The chronically anxious person takes every fear as a warning that something terrible might happen. His overactive psychological immune system thinks something harmless is a threat. The few times something terrible does happen, the fear is reinforced. The many times nothing terrible happens do not make as much of an impression. The anxious person’s overactive psychological immune system ends up creating more stress by not correcting itself when it gets false positives.

The chronically depressed person is doing the same thing with feelings of hopelessness. She thinks things are hopeless when they are not. When they turn out better than expected, she never gets the memo and goes on believing every discouragement is a dire threat. She has an overactive psychological immune system that, by ignoring false positives, may create the very hopelessness she incorrectly thought she had.

So, in summary, if you want to lower your stress, listen to what your feelings are saying about the things that give you stress; but test those feelings and correct them when they turn out to be wrong.

How Emotions are Made

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Science often tells us that things are not what they seem. Why should feelings be any different?

In the popular view, when a man tells me his dog died, the break in his voice indicates he’s sad. This means, according to the common conception, a circuit in his brain called sadness has been activated. This circuit was wired into him at birth, designed to be stimulated whenever he suffers a loss. The loss of his dog causes his brow to furrow, his shoulders to stoop, tears to form, and his throat to constrict; all signs that tell the world he’s sad.

I hear the break in his voice and the news that his dog had died and feel sad, too. I’ve had dogs, and mine have also died. Following common sense, the same sadness circuit got activated in me in sympathy to his, and there was nothing I could have done about it.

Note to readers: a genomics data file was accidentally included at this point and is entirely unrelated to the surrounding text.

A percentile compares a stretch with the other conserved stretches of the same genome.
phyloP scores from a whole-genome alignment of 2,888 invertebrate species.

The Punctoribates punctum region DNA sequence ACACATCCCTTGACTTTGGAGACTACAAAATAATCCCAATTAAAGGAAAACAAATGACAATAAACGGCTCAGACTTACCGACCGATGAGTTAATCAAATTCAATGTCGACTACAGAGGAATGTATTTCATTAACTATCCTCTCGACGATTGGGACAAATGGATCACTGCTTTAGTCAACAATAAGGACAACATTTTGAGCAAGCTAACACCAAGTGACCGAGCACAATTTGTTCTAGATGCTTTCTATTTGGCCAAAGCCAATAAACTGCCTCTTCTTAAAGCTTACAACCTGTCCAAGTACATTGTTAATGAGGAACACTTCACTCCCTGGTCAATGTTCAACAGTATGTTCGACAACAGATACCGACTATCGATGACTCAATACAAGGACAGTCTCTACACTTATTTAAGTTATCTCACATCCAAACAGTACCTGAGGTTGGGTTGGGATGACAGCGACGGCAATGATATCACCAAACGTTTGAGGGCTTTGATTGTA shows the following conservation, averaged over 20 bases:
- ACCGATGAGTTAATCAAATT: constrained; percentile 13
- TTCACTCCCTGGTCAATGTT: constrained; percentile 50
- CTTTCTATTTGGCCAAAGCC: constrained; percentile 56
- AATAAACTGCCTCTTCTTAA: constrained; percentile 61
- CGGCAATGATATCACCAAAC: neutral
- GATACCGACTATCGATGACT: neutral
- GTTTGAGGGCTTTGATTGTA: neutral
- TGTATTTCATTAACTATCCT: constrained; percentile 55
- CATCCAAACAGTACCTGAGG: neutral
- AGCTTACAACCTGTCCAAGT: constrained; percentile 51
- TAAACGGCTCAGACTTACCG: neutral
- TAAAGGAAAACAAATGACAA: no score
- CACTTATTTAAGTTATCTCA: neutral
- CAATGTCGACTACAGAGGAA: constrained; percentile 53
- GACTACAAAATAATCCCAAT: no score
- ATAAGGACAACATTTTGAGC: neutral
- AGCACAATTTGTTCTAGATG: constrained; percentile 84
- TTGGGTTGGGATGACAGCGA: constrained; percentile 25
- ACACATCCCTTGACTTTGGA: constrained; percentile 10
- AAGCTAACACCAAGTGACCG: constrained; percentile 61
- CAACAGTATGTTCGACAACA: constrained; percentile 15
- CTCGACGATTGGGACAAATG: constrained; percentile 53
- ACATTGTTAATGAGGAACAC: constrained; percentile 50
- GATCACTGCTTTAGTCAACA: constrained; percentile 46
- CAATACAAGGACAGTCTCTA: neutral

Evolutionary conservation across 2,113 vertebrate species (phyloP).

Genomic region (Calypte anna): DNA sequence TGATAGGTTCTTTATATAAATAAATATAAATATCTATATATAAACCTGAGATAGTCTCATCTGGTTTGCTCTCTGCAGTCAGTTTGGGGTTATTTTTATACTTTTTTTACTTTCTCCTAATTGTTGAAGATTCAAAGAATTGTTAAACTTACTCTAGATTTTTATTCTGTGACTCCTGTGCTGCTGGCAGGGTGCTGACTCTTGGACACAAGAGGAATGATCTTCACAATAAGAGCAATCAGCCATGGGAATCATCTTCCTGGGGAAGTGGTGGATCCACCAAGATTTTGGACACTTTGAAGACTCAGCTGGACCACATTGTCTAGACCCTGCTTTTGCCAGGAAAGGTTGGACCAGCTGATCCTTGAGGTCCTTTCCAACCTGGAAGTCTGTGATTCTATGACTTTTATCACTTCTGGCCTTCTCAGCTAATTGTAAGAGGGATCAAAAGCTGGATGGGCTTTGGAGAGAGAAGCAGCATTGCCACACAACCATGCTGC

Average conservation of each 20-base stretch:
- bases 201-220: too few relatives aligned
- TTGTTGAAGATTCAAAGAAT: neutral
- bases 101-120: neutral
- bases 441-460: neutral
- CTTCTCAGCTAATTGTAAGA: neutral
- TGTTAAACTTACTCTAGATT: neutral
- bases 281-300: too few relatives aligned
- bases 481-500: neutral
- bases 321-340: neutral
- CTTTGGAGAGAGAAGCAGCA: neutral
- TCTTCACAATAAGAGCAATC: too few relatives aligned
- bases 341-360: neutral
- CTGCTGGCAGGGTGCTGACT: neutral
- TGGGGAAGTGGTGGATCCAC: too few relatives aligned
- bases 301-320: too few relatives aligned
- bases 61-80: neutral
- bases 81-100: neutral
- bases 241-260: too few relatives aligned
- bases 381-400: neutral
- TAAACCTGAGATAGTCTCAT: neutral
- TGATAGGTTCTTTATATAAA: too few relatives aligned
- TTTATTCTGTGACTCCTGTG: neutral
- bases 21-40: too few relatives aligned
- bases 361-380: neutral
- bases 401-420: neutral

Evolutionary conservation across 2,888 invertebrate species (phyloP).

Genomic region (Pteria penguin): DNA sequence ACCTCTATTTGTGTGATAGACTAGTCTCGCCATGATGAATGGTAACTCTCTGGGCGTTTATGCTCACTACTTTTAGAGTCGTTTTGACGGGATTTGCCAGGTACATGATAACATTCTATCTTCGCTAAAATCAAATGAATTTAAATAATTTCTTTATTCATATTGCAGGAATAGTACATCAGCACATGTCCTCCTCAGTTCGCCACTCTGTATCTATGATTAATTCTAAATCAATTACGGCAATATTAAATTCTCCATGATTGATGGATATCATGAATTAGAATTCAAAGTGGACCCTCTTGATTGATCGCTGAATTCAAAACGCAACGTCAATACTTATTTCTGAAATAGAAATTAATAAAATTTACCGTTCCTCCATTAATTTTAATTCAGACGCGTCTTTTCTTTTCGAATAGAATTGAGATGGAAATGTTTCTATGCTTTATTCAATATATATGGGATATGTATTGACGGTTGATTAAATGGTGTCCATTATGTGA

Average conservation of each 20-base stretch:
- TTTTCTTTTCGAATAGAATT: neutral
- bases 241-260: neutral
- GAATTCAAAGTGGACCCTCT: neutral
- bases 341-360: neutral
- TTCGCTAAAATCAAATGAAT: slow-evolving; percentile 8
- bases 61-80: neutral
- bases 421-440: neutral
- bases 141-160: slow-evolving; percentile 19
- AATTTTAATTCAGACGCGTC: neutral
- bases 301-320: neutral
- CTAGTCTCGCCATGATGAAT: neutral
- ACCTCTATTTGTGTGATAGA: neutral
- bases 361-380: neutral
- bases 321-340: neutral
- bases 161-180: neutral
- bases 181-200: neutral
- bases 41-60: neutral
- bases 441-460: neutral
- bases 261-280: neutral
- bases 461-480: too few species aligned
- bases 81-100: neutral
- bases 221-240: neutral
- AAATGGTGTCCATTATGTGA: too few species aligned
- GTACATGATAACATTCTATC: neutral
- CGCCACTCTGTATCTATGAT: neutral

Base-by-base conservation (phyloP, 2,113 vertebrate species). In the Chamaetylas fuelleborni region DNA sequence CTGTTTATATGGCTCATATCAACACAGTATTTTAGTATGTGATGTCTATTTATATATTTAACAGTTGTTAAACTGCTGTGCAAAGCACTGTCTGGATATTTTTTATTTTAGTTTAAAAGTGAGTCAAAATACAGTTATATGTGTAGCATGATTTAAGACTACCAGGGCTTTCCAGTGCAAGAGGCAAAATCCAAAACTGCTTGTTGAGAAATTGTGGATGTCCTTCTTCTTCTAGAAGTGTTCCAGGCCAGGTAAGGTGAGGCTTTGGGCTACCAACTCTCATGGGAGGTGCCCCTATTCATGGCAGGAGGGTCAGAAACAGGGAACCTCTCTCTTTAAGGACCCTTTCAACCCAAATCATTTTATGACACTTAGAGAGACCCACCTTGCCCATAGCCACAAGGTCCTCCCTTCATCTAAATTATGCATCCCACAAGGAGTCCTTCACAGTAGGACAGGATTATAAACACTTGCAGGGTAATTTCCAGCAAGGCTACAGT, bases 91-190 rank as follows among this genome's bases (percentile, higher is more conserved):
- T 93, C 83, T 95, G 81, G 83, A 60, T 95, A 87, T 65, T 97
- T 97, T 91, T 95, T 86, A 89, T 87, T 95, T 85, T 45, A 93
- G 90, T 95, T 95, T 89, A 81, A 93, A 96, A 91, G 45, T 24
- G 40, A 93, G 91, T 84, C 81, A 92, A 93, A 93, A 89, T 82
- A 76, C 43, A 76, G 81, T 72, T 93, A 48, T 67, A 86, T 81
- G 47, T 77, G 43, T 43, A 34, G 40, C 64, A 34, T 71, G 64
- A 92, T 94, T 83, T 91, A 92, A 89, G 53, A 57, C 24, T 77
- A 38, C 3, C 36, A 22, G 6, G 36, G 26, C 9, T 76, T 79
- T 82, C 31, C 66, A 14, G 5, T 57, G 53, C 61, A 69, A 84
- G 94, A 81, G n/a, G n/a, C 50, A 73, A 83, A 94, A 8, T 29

According to the popular belief, this circuit is like many such circuits that take over whenever they are activated: fear, anger, surprise, disgust, among others. When we’re in their throes, we’re unlikely to be able to think straight and do what we think is reasonable. Evolution gave us these circuits to our advantage and they’re now a permanent part of our nature. Consequently, everyone worldwide, except freaks such as psychopaths, have these emotions.

The popular view of feelings can be found everywhere, from Aristotle to Darwin to Freud to Sesame Street. The typical courtroom judge believes that feelings are an inherent vestige of an animal nature, and so will the jury. Teachers put up posters in their classrooms of the universal language of the face to teach their students to recognize emotions as if they’re as standardized as letters of the alphabet. Researchers study the health effects of anger, assuming there’s a single pattern of bodily changes that goes by that name.

And yet, despite this persistent belief that each emotion has a distinct profile and possesses an existence as real as rocks and shrubs, there’s precious little scientific evidence for it. On the contrary, says Lisa Feldman Barrett, in her book, How Emotions are Made, your emotions are not built in, they’re custom crafted. They’re not universal, they vary between cultures. They’re not triggered, you create them. She admits that feelings are real, but not real like rocks and shrubs are real, but real like money is real: a product of consensus. Continue reading